Population Growth and Environmental Issues
September 17th, 2009
The contemporary world is being largely affected by the increasing population, particularly in some of the third world countries. This indeed has become an imperative matter of concern. The present global rate of the human population has peaked since 1963, which has a stupendous rise in the use of certain fixed resources like food and most importantly water. The demand for these resources have increase by two-third times since then, which presently indicates a figure of approximately 6.6 billion (the population count), and the figure is expected to rise even further by the year 2050. 9 billion is what the experts are expecting.
Environmentalists claim that most of the current problem that humans are experiencing in terms of climatic changes to rabid resource extraction is all caused due to human population growth.
Population growth has contributed to some of the major environmental problems that we are experiencing today. The Population Connection revealed that with the growth of population since 1950, 80% of the rainforests have been cleared, more than 10,000 wildlife and plant species have been lost, greenhouse gas emission has increased potentially by 400% and more than half of the surface land of the Earth has been used for commercial purpose, which still continues.
With such a remarkable increase in these various factors, it is now expected that the population of the world is likely to be exposed to scarcity of water in the future. Scarcity of water or water stress will further intensify the difficulties in meeting the water consumption levels, thus wreaking devastating effects on the ecosystem.
An interconnection between every living organism, starting from the germs to sharks and whales to humans and their interdependency is obvious. All these living organisms share a food chain, which is dependent on the healthy habits for survival. With the population growth, every living organism is likely to have lesser resources for survival. This actually implies how the human actions and the alarming growth of people are adversely affecting the environment.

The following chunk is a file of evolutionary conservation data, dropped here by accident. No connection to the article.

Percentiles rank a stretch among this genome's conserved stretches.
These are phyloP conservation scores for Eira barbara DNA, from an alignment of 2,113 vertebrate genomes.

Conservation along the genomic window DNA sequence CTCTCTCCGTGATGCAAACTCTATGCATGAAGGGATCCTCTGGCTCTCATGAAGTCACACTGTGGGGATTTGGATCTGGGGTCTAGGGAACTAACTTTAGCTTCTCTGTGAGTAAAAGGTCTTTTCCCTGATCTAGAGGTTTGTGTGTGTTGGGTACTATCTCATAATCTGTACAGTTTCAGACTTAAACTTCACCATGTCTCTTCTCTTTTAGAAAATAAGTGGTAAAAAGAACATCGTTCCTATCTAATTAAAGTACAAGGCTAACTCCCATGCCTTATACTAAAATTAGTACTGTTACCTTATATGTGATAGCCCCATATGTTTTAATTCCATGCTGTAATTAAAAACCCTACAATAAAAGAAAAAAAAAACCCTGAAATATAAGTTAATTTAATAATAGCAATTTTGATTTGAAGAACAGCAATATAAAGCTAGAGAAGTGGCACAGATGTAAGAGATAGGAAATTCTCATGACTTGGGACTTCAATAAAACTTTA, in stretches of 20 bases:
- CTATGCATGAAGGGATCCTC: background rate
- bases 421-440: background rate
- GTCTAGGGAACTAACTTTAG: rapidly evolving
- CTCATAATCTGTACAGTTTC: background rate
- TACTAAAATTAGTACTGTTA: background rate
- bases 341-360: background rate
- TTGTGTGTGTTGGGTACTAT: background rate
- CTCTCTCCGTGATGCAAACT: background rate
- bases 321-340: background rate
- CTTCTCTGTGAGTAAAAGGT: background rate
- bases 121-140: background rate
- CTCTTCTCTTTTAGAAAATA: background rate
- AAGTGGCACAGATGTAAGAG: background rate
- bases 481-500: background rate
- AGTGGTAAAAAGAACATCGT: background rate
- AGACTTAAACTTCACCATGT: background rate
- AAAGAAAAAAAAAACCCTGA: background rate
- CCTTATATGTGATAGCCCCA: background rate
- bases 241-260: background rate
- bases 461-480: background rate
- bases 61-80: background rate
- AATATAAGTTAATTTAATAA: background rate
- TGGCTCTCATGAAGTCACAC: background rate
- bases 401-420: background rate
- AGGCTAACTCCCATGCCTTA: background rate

Earth has a “carrying capacity”, which refers to the human populace that the earth can substantially support. Certain factors like the overall resource being used and the distribution of resources can affect the capacity. Exceeding the Capacity of the Earth would definitely call for environmental hazards. Although science has been struggling to provide some solution to the condition, results haven’t been published yet. Nonetheless, when every other resource fails, we will have to rely on science as the last resort to overcome a great disaster.
With the increasing population, the demand for every other resource for survival is increasing significantly. But do we have ample resources to support life? That’s the biggest question.
It is a fact that we are using and sometimes abusing most of the resources we have, or better say we had. Deforestation for human living space, wildlife poaching for human benefit, industrialization to support human needs etc are just a few of the habits that we have adapted in the recent past without realizing how it would affect the Earth and affect us in the long run.
Earth could have been a better place than it is today if we humans were just a bit more concerned about ourselves. Though we apparently seem to be that way, but unknowingly or ignorantly we fail to keep up our efforts. It is all because of the population and the necessity to make both ends meet, that we humans are adapting anything that comes handy and that brings us two square meals, and in doing so we are actually destroying the earth and the environment.